The International Union Against Cancer (UICC) is the only international non-governmental organization that is dedicated solely to the global control of cancer. Its vision is of a world where cancer is eliminated as a major life threatening disease for future generations. With over 270 member organizations in more than 80 countries, UICC is a resource for action and a voice for change.

About sanofi-aventis
Sanofi-aventis is one of the world's leading pharmaceutical companies. Backed by a world-class R&D organization, sanofi-aventis is developing leading positions in seven major therapeutic areas: cardiovascular, thrombosis, oncology, metabolic diseases, central nervous system, internal medicine and vaccines. Sanofi-aventis is listed in Paris (EURONEXT: SAN) and in New York (NYSE: SNY).

*My Child Matters Advisory Steering Committee, list of members:
Dr Franco Cavalli (UICC President; Director, Istituto Oncologico della Svizzera Italiana),
Dr Tim Eden (President, International Society of Paediatric Oncology),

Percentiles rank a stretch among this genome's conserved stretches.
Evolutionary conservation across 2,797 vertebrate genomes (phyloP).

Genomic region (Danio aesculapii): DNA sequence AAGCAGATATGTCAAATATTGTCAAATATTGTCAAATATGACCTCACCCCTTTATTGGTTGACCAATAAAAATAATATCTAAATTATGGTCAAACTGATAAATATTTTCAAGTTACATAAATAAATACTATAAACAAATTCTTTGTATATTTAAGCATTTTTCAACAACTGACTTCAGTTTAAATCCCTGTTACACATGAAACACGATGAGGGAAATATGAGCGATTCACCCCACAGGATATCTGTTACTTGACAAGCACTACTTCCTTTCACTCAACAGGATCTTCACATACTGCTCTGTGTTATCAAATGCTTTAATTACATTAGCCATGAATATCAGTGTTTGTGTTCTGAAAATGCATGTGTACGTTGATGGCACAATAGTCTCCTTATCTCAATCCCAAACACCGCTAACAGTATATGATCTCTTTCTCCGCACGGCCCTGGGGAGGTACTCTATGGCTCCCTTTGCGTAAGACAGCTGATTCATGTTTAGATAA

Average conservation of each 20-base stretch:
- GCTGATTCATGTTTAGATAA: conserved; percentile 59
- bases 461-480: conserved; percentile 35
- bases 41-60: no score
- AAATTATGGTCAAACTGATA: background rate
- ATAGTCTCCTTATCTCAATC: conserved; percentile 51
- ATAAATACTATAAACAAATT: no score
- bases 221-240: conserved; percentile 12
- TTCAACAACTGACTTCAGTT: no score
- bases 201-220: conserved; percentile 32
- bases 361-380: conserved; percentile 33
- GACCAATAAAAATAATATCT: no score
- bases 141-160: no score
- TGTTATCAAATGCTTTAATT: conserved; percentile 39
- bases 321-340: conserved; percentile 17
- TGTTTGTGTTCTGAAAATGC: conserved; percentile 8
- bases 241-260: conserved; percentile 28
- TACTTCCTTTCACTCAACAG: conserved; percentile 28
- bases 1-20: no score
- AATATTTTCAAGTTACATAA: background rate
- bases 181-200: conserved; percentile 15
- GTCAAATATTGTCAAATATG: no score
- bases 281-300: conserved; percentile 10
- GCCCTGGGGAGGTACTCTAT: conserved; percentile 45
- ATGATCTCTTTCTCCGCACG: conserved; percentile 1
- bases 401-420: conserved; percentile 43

Dr Joe Harford (Director of International Programs, National Cancer Institute, USA),
Dr Jean Lemerle (President, French-African Paediatric Oncology Group),
Dr Ian Magrath (President, International Network for Cancer Treatment and Research),
Dr Raul Ribeiro (Director, International Outreach Program, St Jude Children's Research Hospital, USA), Dr Hélène Sancho-Garnier (Head, Prevention and Epidemiology Department, Epidaure, France),
Dr Eva Steliarova-Foucher (IARC/International Agency for Research on Cancer),
Dr Isabelle Tabah-Fisch (Oncology Senior Medical Director, sanofi-aventis),
Geoff Thaxter, (Vice President, International Confederation of Childhood Cancer Parent Organizations).

* List of 26 projects in 16 participating countries:

1. A home and a palliative care unit for destitute children – S Choudhury, ASHIC Foundation, Dhaka
2. Raising awareness, increasing early detection and treatment of childhood cancers – MA Mannan, Bangabandhu Sheikh Mujib Medical University, Dhaka

1. Learning to grow in special circumstances – Lucia Parejas, AFANIC foundation, Santa Cruz
2. Free leukaemia diagnosis for Bolivian children – Ricardo Amaru Lucana, School of Medicine, Major de San Andres University, La Paz
3. Fighting childhood cancers and increasing early diagnosis in paediatric oncology – Dr Yolanda Ernst, Instituto del Oriente Boliviano, Santa Cruz

1. Increasing awareness and reinforcing social well-being in children with cancer – A Omar, Fakkous Cancer Center, Fakkous.
2. Inform and educate to improve patient management in paediatric oncology – SA Hadi, National Cancer Institute, Cairo